mTOR Pathway Diseases Node 2024 Symposium

The mTOR Pathway Disease Node held a 1-day symposium, jointly with the MRC Centre for Neurodevelopmental Disorders (NDDs), on rare NDDs at Bush house, London on 23
 April 2024.
The symposium brought together experts in the field of neurodevelopmental disorders (NDDs) and stakeholders including people lived experience, for a day of insightful discussions and presentations.
The event commenced with an overview of Rare Disease Research at MRC, followed by talks on opportunities and challenges in neurodevelopmental disorders, and insights into the role of epilepsy-linked kinase CDKL5 in brain development and function. Sarah Goy, a visual artist living with a rare disease, shared her personal journey and insights into living with TSC and epilepsy, providing a unique perspective on the realities faced by patients.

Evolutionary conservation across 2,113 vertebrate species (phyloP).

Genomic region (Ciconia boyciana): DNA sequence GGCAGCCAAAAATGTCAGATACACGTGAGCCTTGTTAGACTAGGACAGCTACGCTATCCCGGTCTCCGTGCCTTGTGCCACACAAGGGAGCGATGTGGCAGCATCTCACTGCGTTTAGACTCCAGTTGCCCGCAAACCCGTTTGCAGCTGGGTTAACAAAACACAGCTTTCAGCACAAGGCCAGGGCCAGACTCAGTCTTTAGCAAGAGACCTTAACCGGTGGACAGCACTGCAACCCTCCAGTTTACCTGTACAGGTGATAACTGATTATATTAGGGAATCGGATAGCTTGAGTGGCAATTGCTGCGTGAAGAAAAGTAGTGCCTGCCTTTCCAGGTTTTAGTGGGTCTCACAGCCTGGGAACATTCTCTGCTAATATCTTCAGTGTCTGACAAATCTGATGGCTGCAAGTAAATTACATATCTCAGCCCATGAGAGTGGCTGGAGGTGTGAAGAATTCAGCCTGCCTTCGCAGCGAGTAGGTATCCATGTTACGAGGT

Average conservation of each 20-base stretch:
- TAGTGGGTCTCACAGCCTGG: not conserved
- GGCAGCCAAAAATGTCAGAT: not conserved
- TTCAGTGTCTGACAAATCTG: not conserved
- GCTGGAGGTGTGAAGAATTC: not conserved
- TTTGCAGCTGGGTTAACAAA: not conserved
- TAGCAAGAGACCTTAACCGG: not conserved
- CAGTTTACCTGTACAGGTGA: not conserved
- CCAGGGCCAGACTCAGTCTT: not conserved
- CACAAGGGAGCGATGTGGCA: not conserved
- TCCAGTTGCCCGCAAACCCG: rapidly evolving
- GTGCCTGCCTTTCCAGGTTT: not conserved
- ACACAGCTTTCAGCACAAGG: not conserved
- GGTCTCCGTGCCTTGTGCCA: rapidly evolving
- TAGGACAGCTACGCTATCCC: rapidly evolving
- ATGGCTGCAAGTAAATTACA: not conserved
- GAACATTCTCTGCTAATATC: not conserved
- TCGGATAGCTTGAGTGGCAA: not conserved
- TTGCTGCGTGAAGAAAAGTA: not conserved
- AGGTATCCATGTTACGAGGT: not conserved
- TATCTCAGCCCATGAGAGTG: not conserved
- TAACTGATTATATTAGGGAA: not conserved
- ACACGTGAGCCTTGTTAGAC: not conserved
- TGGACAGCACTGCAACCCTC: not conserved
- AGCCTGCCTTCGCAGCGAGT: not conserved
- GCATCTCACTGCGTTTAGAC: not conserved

The next session delved into genetics, models, and mechanisms in rare NDDs, featuring presentations on novel disorders, rare chromatin neurodevelopmental disorders, and targeted therapies for cortical malformations.
The symposium also addressed challenges in rare NDDs from the industry perspective, providing valuable insights into research and development efforts for rare epilepsies and new drug modalities.
Developing and trialling new therapies for rare NDDs was another key focus, with presentations highlighting advancements in gene therapy, clinical trials in TSC, and the use of human iPSC-derived neural circuits to model Dravet syndrome.
The event concluded with a stimulating debate chaired by Professor Deb Pal, on the topic “The industry need for return on investment is at conflict with the unmet needs of the rare disease community”. Prior to the debate, a poll conducted among the audience revealed that 69% were in agreement while 31% disagreed. However, the post-debate poll indicated a shift in favour towards the industry, with 47% in agreement and 53% in disagreement.
Overall, the symposium provided a platform for collaboration, knowledge exchange, and advocacy, furthering our understanding and efforts towards addressing rare neurodevelopmental disorders.